Samsung launches social media-focused Galaxy S9 smartphone
Samsung launches social media-focused Galaxy S9 smartphone
With the global smartphone market set to stay flat or even shrink after meager growth of one percent last year, vendors are focusing on features designed to encourage consumers to ditch their old phones earlier than they would have previously.
Samsung launched the S9 at the mobile gadget fair in Barcelona, attracting thousands of reporters to see how the world’s biggest smartphone maker could innovate in a category in which the big players are technologically closer than ever.
DJ Koh, Samsung’s president of IT and mobile communications, said the most important function of a phone today was “visual communication,” and the Galaxy S9 had been designed for the visual and social generation.
It features improved cameras, an artificial intelligence-powered voice tool, and social media functions that are easier to deploy than previous offerings.
New features include an automatic super-slow motion camera setting that looks primed to show up on Instagram feeds soon, and software that turns selfies into instant emojis.
Analyst Ben Wood from CCS Insight said the S9 and larger screened S9 Plus were all about incremental gains over the S8.
“The S9 underlines the dilemma all leading smartphone makers are facing. Innovation in smartphones has plateaued and now it is all about marginal gains be that screen technology, camera features and processing power,” he said.
“This is potentially a tough sell for Samsung but the real goal of the S9 is making an already good product even better as Samsung takes the fight to Apple,” he said.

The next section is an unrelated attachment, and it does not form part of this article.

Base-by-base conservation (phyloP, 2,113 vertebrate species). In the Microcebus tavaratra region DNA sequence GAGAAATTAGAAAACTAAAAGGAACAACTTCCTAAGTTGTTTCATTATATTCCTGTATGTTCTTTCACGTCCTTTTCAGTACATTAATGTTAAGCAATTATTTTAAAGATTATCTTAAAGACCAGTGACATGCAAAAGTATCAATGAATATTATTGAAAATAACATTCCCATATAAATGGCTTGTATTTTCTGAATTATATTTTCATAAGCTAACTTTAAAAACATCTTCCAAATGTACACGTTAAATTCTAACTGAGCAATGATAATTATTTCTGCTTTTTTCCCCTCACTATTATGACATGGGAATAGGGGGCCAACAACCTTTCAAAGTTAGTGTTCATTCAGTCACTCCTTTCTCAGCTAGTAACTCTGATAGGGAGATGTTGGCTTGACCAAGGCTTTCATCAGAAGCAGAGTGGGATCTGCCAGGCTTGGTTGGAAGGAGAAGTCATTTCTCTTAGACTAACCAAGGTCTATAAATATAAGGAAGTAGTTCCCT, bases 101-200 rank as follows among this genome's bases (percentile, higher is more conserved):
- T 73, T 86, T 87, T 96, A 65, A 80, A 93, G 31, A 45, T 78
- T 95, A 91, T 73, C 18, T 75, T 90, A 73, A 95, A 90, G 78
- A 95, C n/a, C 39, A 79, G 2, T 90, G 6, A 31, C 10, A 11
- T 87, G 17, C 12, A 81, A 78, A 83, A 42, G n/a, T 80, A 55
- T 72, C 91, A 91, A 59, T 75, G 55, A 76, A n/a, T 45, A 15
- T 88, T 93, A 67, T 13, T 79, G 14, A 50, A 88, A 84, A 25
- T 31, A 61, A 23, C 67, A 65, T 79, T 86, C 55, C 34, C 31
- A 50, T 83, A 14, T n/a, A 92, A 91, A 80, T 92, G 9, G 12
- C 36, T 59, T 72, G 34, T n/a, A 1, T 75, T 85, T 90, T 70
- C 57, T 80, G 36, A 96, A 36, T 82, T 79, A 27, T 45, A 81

Huawei Technologies, Samsung’s Chinese rival which ranked third globally in sales last year, launched a notebook PC and two Android tablets earlier on Sunday. It is launching its new flagship in Paris next month.
“With the absence of any flagship smartphone announcement from any of its major competitors, Samsung had a great marketing window of opportunity to claim leadership in the high-end smartphone market, coming back in the race with Apple’s iPhone X,” said Forrester analyst Thomas Husson.
But he expected Huawei to launch a highly competitive new smartphone differentiated by the use of more advanced Artificial Intelligence technologies and more aggressive pricing.
“To truly lead the space, I continue to believe Samsung must accelerate its transition toward more content, services, software innovation and partnerships,” he said.
Samsung’s AI-powered Bixby service allows S9 users to point its camera to translate a foreign-language sign, without having to swipe through menus or choose settings every time.
Samsung also plans to boost smartphone accessories such as wireless chargers and mobile docking station that allows smartphone features on desktop, a senior Samsung executive said.
Younghee Lee, head of Samsung’s Marketing for the Mobile Business, declined to provide a sales forecast for the S9.
Research firm Counterpoint forecasts it will sell 43 million sets in 2018, 23 percent more than the 35 million S8 models shipped last year.
Global smartphone sales saw an unprecedented decline of 9 percent in the fourth quarter, averaging 2017 growth to just 1 percent, a far cry from growth of about 40 percent between 2011 and 2015, according to research provider Strategy Analytics.